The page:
A. R. <atedege@...>
Elan <email@example.com> wrote:
enraged the Soviets by attending High Holy Days prayers at the Moscow synagogueIn 1953 Golda Meir was the Israeli ambassador to the Soviet Union. She
and drawing a huge Jewish crowd to the place. As a result, I believe, the
Soviets broke off relations, but resumed them not too long after.<<
=====I believe this isn't accurate.
Golda Meir was sent to Moscow not in 1953 but in September 1948 and stayed there
until April 1949. Soviet Russia was one of the first countries to recognize
Israel so they exchanged ambassadors. Stalin did not break off diplomatic
relations with Israel as a result of the gathering of thousands of Moscow Jews
outside the Great Synagogue during Rosh Hashana services in 1948 just to see
Golda Meir. At that point in time he chose to do something much more cruel: the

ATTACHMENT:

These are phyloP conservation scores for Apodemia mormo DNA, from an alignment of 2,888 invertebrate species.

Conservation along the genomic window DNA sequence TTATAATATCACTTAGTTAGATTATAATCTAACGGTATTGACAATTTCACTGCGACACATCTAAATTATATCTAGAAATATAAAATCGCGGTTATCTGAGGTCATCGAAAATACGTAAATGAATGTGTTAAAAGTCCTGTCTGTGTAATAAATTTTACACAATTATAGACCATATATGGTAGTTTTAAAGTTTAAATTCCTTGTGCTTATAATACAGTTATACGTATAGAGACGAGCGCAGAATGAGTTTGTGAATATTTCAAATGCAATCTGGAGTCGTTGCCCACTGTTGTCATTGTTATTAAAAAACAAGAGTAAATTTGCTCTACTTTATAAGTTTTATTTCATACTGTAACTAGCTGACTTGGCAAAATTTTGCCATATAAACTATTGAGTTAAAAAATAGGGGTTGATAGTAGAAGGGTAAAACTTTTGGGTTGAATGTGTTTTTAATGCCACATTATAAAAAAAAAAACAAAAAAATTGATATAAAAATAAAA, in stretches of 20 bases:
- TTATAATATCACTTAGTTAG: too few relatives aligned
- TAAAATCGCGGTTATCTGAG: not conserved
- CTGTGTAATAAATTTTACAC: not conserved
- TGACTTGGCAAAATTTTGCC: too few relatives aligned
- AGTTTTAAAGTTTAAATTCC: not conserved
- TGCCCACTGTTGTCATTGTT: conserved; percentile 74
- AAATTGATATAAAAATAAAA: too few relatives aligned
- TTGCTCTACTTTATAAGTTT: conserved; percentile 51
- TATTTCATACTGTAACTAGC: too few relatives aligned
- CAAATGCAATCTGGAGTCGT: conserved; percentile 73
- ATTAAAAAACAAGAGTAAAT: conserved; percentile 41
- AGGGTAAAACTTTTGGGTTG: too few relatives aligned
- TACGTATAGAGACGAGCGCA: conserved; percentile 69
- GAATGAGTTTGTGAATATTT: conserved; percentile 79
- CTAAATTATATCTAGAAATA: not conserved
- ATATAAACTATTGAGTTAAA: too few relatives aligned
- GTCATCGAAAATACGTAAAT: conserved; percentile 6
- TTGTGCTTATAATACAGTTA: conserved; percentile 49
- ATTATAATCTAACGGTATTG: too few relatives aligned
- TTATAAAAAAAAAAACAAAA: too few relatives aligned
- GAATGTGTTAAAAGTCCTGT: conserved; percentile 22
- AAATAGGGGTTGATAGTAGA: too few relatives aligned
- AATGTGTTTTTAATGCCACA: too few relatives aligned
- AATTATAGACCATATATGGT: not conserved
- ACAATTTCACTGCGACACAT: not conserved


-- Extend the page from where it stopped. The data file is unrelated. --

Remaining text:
Yiddish theater in Moscow, Yiddish newspapers, the Yiddish publishing house
"Emes" were all closed down a couple of months later; the brilliant actor
Salomon Mikhoels was murdered, eminent Yiddish writers as Dovid Bergelson,
Peretz Markish, Der Nister, Yitsik Fefer and others were accused of pro-Israel
sympathies, jailed, "tried", and executed. He made Russian Jewry pay the price
for the interest they had taken in Israel.
Aida Rauch [Belgium]
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